Ohio State Football: Breaking Down Buckeyes and Michigan State

Ryan RudnanskySenior Writer ISeptember 13, 2012

JACKSONVILLE, FL - JANUARY 02:  Quaterback Braxton Miller #5 of Ohio State Buckeyes looks to pass during the first half at the TaxSlayer.com Gator Bowl against the Florida Gators at EverBank Field on January 2, 2012 in Jacksonville, Florida.  (Photo by Scott Halleran/Getty Images)
Scott Halleran/Getty Images

After two weeks of college football, Ohio State and Michigan State appear to be the best teams in the Big Ten.

The Buckeyes and the Spartans have gone 2-0, and they are both coming off dominant performances as Top 15 teams in the AP poll.

So, as they are arguably the top teams in the Legends and Leaders divisions, let's take a look at each squad's strengths and weaknesses.


Ohio State


You have to start with sophomore quarterback Braxton Miller when discussing Ohio State's strengths this season.

Miller, in his first year starting, has been a fantastic dual threat for the Buckeyes. In two games, Miller has gone 32-of-48 for 362 yards, three touchdowns and one interception, while rushing for 302 yards and four touchdowns.

The rush defense has also been solid, albeit against mediocre opponents. The Buckeyes have allowed just 2.4 yards per carry and zero touchdowns through two games.

Ohio State also has to be happy with the production in the receiving corps so far. Junior Philly Brown and sophomore Devin Smith have totaled 135 yards and 88 yards respectively through the air. Each has scored a touchdown.



For a team that boasts what was supposed to be an impressive defensive line this season, the Buckeyes simply haven't produced in that area.

Head coach Urban Meyer has expressed concern with the pressure Ohio State has brought so far. The team has three sacks through two games, despite playing overmatched opponents.

The running-back situation at Columbus is murky at best. Projected starter Jordan Hall suffered a freak accident in June, keeping him out of the first two games, and true freshman Warren Ball underwent foot surgery in the offseason.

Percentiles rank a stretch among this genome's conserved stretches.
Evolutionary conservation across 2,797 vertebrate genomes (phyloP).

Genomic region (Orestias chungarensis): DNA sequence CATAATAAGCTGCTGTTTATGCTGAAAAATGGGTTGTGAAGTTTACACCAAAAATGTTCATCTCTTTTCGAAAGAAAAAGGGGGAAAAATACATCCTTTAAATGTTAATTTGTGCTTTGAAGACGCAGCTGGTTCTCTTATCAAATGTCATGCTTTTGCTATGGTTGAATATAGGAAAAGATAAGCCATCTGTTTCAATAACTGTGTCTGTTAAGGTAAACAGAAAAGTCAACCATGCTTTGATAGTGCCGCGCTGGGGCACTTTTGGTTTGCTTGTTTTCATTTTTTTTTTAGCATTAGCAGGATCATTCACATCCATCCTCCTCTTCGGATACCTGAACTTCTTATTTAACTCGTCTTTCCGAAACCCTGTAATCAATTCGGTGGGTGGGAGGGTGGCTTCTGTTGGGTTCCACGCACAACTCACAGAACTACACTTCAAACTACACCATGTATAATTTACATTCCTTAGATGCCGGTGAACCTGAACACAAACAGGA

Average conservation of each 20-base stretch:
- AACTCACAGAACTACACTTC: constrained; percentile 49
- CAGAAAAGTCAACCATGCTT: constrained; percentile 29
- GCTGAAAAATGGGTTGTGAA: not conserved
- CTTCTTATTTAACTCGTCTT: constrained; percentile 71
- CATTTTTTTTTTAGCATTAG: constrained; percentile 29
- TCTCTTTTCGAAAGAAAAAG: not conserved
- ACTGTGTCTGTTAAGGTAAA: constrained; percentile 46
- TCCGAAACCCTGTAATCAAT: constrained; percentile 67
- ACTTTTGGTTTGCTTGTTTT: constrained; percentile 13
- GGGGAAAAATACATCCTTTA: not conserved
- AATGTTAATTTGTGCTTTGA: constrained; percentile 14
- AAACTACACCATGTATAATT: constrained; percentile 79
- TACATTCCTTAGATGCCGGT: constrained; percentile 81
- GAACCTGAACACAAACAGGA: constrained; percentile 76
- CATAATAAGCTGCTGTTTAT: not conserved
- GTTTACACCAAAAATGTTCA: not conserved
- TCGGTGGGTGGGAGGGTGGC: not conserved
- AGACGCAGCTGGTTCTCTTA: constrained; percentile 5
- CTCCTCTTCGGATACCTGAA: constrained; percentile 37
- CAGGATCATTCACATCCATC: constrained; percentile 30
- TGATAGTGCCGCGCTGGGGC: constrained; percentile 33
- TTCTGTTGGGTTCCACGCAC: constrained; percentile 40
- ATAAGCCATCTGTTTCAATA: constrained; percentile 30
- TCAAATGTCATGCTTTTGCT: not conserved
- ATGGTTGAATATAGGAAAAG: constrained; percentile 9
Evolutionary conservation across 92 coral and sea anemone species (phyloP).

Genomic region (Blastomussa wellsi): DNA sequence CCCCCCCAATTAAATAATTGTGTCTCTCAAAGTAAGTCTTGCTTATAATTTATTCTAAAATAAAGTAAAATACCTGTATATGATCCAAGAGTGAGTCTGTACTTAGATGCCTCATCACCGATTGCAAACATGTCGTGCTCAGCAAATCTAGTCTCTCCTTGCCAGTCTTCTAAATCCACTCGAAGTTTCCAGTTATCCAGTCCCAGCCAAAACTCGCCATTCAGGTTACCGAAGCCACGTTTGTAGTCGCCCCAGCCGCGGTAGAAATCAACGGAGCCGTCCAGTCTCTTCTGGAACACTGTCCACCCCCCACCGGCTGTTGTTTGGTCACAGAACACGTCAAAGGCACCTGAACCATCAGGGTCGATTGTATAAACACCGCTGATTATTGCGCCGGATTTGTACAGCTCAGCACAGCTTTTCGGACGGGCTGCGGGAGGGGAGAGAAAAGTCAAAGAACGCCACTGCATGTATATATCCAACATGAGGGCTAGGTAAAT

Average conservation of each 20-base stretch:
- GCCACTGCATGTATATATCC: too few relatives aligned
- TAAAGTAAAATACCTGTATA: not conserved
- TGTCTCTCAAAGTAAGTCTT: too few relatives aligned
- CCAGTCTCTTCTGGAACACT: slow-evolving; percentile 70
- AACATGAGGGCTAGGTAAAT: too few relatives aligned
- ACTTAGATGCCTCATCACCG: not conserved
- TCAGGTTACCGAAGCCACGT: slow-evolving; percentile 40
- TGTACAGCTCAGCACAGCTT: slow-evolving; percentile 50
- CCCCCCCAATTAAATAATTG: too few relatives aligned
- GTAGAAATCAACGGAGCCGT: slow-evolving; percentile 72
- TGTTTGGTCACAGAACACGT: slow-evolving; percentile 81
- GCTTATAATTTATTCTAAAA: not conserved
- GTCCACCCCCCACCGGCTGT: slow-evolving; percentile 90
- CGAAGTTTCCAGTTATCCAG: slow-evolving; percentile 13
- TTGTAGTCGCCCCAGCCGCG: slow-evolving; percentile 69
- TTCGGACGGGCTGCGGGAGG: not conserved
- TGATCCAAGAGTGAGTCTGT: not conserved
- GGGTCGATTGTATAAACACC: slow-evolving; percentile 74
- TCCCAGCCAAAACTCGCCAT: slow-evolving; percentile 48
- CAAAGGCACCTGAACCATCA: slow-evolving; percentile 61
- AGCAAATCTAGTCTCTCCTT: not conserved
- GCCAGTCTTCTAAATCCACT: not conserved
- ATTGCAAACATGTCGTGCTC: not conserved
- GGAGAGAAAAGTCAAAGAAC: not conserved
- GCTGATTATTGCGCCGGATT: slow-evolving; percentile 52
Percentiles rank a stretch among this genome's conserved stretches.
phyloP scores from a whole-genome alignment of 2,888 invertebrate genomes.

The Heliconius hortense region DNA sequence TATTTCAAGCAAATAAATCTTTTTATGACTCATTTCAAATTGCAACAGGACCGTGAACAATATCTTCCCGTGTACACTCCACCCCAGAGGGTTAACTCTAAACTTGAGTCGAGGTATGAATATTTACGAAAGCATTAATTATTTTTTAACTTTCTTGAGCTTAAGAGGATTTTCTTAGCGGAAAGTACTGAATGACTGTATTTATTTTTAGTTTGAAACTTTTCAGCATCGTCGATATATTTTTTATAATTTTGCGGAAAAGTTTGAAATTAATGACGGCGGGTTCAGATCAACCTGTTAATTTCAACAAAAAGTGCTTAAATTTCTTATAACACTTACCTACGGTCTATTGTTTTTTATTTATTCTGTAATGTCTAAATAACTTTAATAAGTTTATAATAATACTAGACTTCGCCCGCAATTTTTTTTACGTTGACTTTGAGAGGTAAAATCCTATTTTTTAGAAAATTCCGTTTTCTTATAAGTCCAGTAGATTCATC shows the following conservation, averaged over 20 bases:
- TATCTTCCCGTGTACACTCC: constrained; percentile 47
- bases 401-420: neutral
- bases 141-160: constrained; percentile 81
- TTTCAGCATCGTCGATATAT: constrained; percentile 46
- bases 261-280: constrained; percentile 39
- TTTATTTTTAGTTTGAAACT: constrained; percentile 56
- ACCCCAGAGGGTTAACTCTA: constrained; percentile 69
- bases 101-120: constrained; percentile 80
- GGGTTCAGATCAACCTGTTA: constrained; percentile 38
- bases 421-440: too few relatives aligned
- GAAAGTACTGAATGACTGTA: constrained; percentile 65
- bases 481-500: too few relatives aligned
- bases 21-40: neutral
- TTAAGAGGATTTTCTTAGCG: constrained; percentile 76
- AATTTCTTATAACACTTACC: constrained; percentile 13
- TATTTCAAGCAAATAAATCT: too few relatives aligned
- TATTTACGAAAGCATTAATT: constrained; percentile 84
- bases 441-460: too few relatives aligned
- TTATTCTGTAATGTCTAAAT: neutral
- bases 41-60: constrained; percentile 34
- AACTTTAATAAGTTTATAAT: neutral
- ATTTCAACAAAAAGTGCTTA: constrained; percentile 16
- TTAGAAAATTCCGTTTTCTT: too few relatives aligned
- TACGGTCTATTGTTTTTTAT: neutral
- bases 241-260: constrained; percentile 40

Junior Carlos Hyde has emerged as the starter in Hall's absence, but he rushed for just 27 yards on seven carries against UCF last week and suffered a knee sprain. He is now on the disabled list.

That leaves Ohio State with freshman Bri'onte Dunn and sophomore Rod Smith.


Michigan State


You have to talk about Le'Veon Bell first and foremost when you talk about Michigan State's strengths.

After rushing for 948 yards and 13 touchdowns last season, the junior has already rushed for 280 yards and four touchdowns this year, adding seven receptions for 55 yards. That included a 210-yard, two-touchdown performance against then-No. 24 Boise State to start the season.

After struggling against Boise State, junior quarterback Andrew Maxwell played well against Central Michigan, going 20-of-31 for 275 yards and two touchdowns. He's going to go through his growing pains, but he's led the Spartans to two straight victories to start the season.

The receiving corps has been solid, with Bennie Fowler (135 yards, one touchdown) and Dion Sims (113 yards, one touchdown) leading the way.

The defense has also been strong against the rush (allowing 2.4 yards per carry) and the pass (171 passing yards allowed per game, zero touchdowns, three interceptions).



Like Ohio State, Michigan State's supposedly promising defensive line has been inadequate, collecting just one sack in two games.

The pressure has been there at times, but the fact of the matter is that the Spartans aren't getting to the quarterback enough. The talent is there; they just need to execute.

As much as Maxwell played well against Central Michigan, he also struggled in his first true test, against Boise State, going 22-of-38 for 248 yards, two touchdowns and three interceptions.

He needs to make sure he takes care of the ball against better opponents.


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